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Neurotransmitter Seems to Influence Judgment of Intimacy

Blood Chemistry Influences How We Judge IntimacyNew research led by an Oxford neuropsychologist finds that the judgments we make about the intimacy of other couples’ relationships appear to be influenced by the brain chemical serotonin.

The role of serotonin as a contributing factor for depression and other psychiatric activity led researchers to investigate if levels of serotonin contribute to changes in the way individuals perceive personal relationships, or even in their ability to maintain positive personal relationships.

“Serotonin is important in social behavior, and also plays a significant role in psychological disorders such as depression,” explained Robert Rogers, Ph.D., of Oxford University, who led the research. “We wanted to see whether serotonin activity influences the judgments we make about peoples’ close personal relationships.”

The study results are consistent to what we already know about serotonin — that a drop in serotonin levels is associated with depression. Depression is a condition that often results in compromised intimacy.

The study involved giving amino acid drinks to two groups of volunteers in order to manipulate blood concentrations of the amino acid tryptophan, which is a vital ingredient in the synthesis of serotonin.

One group received drinks that contained tryptophan. The other group received drinks that did not contain tryptophan. They were then asked to make judgments about sets of photographs of couples.

Differences in the judgments made by the two groups reflected changes in their serotonin activity.

The volunteers who received the drink without tryptophan consistently rated the couples in the photos as being less “intimate” and “romantic” than the participants who received the control drink.

Understanding the powerful influence of these chemicals is important as supportive close relationships are known to protect against the development of mental illnesses and to promote recovery in those affected by psychiatric conditions. The opposite is also true: Dysfunctional relationships can be triggers for those at risk of these conditions.

The results raise the possibility that lower serotonin activity in people with depression and other psychiatric conditions could contribute to changes in the way they perceive personal relationships, or even in their ability to maintain positive personal relationships.

“Although this is only a small study, the same patterns may well extend to the way we perceive our own relationships,” said Rogers.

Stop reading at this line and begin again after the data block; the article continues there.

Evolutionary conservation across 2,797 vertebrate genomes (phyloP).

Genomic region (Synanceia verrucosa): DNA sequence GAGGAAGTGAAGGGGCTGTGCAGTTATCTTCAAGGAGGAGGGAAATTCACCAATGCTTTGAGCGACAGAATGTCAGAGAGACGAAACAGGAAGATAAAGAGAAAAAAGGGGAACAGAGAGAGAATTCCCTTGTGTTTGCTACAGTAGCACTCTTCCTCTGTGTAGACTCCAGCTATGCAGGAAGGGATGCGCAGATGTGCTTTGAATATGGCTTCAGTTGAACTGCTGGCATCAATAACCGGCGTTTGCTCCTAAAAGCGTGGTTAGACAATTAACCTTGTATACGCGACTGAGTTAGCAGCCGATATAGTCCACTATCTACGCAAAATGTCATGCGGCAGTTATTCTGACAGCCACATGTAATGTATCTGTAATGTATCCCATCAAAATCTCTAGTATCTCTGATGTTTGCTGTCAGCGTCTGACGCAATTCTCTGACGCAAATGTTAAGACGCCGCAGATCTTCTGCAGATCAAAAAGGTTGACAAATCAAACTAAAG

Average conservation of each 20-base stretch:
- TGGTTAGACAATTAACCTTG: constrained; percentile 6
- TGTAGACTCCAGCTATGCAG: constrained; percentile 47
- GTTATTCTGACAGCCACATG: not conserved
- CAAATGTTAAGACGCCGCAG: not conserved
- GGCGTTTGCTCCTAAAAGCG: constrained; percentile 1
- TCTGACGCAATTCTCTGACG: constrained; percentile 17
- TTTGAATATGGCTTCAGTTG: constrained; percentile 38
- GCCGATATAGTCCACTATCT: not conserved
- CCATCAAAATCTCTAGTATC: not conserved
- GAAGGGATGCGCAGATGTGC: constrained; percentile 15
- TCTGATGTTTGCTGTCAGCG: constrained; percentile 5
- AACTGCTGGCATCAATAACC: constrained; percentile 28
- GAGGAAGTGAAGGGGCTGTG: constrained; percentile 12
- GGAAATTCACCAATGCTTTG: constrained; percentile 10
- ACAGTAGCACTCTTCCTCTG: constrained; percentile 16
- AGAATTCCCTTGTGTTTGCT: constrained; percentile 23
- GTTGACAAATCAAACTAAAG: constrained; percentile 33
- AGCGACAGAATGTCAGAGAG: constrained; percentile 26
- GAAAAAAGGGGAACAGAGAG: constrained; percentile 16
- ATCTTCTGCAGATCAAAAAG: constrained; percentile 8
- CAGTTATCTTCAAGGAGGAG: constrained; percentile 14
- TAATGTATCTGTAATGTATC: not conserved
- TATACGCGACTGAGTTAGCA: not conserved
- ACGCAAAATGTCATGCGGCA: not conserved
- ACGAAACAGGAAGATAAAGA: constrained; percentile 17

The study is found in the journal Biological Psychiatry.

“The ability to chemically influence the capacity for intimacy could be very important. Reduced capacity for intimacy can be a vexing symptom of many psychiatric disorders and an important target for treatment,” noted Dr. John Krystal, editor of the journal.

“Drugs that ameliorate the impact of serotonin deficits might play a role in the treatment of this symptom.”

Source: Elsevier

Neurotransmitter Seems to Influence Judgment of Intimacy

Rick Nauert PhD

Rick Nauert, PhDDr. Rick Nauert has over 25 years experience in clinical, administrative and academic healthcare. He is currently an associate professor for Rocky Mountain University of Health Professionals doctoral program in health promotion and wellness. Dr. Nauert began his career as a clinical physical therapist and served as a regional manager for a publicly traded multidisciplinary rehabilitation agency for 12 years. He has masters degrees in health-fitness management and healthcare administration and a doctoral degree from The University of Texas at Austin focused on health care informatics, health administration, health education and health policy. His research efforts included the area of telehealth with a specialty in disease management.

APA Reference
Nauert PhD, R. (2015). Neurotransmitter Seems to Influence Judgment of Intimacy. Psych Central. Retrieved on October 17, 2018, from https://psychcentral.com/news/2011/04/15/neurotransmitter-seems-to-influence-judgment-of-intimacy/25350.html

 

Scientifically Reviewed
Last updated: 6 Oct 2015
Last reviewed: By John M. Grohol, Psy.D. on 6 Oct 2015
Published on PsychCentral.com. All rights reserved.